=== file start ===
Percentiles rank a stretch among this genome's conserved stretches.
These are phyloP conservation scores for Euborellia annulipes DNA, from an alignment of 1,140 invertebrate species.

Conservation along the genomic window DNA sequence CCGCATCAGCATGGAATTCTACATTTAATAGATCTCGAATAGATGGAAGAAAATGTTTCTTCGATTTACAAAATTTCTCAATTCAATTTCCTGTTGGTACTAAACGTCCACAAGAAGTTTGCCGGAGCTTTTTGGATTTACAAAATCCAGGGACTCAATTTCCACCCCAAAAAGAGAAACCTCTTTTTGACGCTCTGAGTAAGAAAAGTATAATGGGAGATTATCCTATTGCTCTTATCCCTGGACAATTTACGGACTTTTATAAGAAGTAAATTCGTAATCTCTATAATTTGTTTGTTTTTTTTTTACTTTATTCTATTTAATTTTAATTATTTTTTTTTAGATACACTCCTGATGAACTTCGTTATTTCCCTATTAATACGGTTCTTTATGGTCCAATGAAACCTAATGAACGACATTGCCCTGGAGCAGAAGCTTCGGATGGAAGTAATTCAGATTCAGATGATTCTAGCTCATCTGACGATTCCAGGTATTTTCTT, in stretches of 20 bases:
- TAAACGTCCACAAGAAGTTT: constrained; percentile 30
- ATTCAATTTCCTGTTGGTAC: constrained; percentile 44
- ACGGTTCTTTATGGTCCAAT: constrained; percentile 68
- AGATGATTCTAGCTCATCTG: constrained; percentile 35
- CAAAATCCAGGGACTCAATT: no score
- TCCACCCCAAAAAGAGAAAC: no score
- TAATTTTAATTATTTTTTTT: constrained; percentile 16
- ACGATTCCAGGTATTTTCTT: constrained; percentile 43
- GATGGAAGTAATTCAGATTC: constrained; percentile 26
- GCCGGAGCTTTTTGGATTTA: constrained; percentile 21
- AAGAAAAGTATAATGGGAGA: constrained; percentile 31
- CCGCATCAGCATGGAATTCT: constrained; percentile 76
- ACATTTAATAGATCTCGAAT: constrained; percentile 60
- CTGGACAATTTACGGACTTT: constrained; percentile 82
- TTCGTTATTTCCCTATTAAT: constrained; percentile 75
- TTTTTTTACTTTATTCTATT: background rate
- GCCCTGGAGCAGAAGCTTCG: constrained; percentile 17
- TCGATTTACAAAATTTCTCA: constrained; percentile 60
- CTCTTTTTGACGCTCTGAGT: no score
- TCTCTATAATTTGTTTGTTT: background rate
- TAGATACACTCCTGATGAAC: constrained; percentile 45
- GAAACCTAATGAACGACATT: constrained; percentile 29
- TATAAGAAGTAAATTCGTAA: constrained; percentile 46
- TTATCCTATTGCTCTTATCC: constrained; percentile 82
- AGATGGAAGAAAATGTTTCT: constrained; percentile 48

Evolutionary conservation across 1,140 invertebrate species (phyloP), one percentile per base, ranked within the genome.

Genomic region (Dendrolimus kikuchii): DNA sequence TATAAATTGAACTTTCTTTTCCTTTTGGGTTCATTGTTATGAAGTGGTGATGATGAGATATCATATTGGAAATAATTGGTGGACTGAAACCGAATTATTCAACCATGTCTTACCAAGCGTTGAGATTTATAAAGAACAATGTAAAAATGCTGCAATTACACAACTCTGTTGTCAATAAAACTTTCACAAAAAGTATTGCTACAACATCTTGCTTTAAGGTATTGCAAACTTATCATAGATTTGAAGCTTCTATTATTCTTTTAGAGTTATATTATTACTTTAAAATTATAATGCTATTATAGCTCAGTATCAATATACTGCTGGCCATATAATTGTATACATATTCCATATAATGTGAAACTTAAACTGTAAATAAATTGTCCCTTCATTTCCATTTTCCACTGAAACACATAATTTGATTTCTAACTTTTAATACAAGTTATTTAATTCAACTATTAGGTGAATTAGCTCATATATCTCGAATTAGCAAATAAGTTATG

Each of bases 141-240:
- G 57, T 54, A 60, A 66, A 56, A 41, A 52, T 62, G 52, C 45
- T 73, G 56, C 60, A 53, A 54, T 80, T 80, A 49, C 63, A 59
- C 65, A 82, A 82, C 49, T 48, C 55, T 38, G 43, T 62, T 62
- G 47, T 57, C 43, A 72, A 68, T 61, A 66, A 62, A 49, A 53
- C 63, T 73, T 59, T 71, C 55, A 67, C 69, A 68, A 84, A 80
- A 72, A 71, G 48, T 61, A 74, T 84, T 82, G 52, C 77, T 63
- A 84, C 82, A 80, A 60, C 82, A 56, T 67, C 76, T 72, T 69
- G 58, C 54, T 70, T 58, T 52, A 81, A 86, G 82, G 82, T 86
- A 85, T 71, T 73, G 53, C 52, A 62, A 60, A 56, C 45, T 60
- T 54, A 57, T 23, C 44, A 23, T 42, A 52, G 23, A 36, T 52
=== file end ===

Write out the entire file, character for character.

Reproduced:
Percentiles rank a stretch among this genome's conserved stretches.
These are phyloP conservation scores for Euborellia annulipes DNA, from an alignment of 1,140 invertebrate species.

Conservation along the genomic window DNA sequence CCGCATCAGCATGGAATTCTACATTTAATAGATCTCGAATAGATGGAAGAAAATGTTTCTTCGATTTACAAAATTTCTCAATTCAATTTCCTGTTGGTACTAAACGTCCACAAGAAGTTTGCCGGAGCTTTTTGGATTTACAAAATCCAGGGACTCAATTTCCACCCCAAAAAGAGAAACCTCTTTTTGACGCTCTGAGTAAGAAAAGTATAATGGGAGATTATCCTATTGCTCTTATCCCTGGACAATTTACGGACTTTTATAAGAAGTAAATTCGTAATCTCTATAATTTGTTTGTTTTTTTTTTACTTTATTCTATTTAATTTTAATTATTTTTTTTTAGATACACTCCTGATGAACTTCGTTATTTCCCTATTAATACGGTTCTTTATGGTCCAATGAAACCTAATGAACGACATTGCCCTGGAGCAGAAGCTTCGGATGGAAGTAATTCAGATTCAGATGATTCTAGCTCATCTGACGATTCCAGGTATTTTCTT, in stretches of 20 bases:
- TAAACGTCCACAAGAAGTTT: constrained; percentile 30
- ATTCAATTTCCTGTTGGTAC: constrained; percentile 44
- ACGGTTCTTTATGGTCCAAT: constrained; percentile 68
- AGATGATTCTAGCTCATCTG: constrained; percentile 35
- CAAAATCCAGGGACTCAATT: no score
- TCCACCCCAAAAAGAGAAAC: no score
- TAATTTTAATTATTTTTTTT: constrained; percentile 16
- ACGATTCCAGGTATTTTCTT: constrained; percentile 43
- GATGGAAGTAATTCAGATTC: constrained; percentile 26
- GCCGGAGCTTTTTGGATTTA: constrained; percentile 21
- AAGAAAAGTATAATGGGAGA: constrained; percentile 31
- CCGCATCAGCATGGAATTCT: constrained; percentile 76
- ACATTTAATAGATCTCGAAT: constrained; percentile 60
- CTGGACAATTTACGGACTTT: constrained; percentile 82
- TTCGTTATTTCCCTATTAAT: constrained; percentile 75
- TTTTTTTACTTTATTCTATT: background rate
- GCCCTGGAGCAGAAGCTTCG: constrained; percentile 17
- TCGATTTACAAAATTTCTCA: constrained; percentile 60
- CTCTTTTTGACGCTCTGAGT: no score
- TCTCTATAATTTGTTTGTTT: background rate
- TAGATACACTCCTGATGAAC: constrained; percentile 45
- GAAACCTAATGAACGACATT: constrained; percentile 29
- TATAAGAAGTAAATTCGTAA: constrained; percentile 46
- TTATCCTATTGCTCTTATCC: constrained; percentile 82
- AGATGGAAGAAAATGTTTCT: constrained; percentile 48

Evolutionary conservation across 1,140 invertebrate species (phyloP), one percentile per base, ranked within the genome.

Genomic region (Dendrolimus kikuchii): DNA sequence TATAAATTGAACTTTCTTTTCCTTTTGGGTTCATTGTTATGAAGTGGTGATGATGAGATATCATATTGGAAATAATTGGTGGACTGAAACCGAATTATTCAACCATGTCTTACCAAGCGTTGAGATTTATAAAGAACAATGTAAAAATGCTGCAATTACACAACTCTGTTGTCAATAAAACTTTCACAAAAAGTATTGCTACAACATCTTGCTTTAAGGTATTGCAAACTTATCATAGATTTGAAGCTTCTATTATTCTTTTAGAGTTATATTATTACTTTAAAATTATAATGCTATTATAGCTCAGTATCAATATACTGCTGGCCATATAATTGTATACATATTCCATATAATGTGAAACTTAAACTGTAAATAAATTGTCCCTTCATTTCCATTTTCCACTGAAACACATAATTTGATTTCTAACTTTTAATACAAGTTATTTAATTCAACTATTAGGTGAATTAGCTCATATATCTCGAATTAGCAAATAAGTTATG

Each of bases 141-240:
- G 57, T 54, A 60, A 66, A 56, A 41, A 52, T 62, G 52, C 45
- T 73, G 56, C 60, A 53, A 54, T 80, T 80, A 49, C 63, A 59
- C 65, A 82, A 82, C 49, T 48, C 55, T 38, G 43, T 62, T 62
- G 47, T 57, C 43, A 72, A 68, T 61, A 66, A 62, A 49, A 53
- C 63, T 73, T 59, T 71, C 55, A 67, C 69, A 68, A 84, A 80
- A 72, A 71, G 48, T 61, A 74, T 84, T 82, G 52, C 77, T 63
- A 84, C 82, A 80, A 60, C 82, A 56, T 67, C 76, T 72, T 69
- G 58, C 54, T 70, T 58, T 52, A 81, A 86, G 82, G 82, T 86
- A 85, T 71, T 73, G 53, C 52, A 62, A 60, A 56, C 45, T 60
- T 54, A 57, T 23, C 44, A 23, T 42, A 52, G 23, A 36, T 52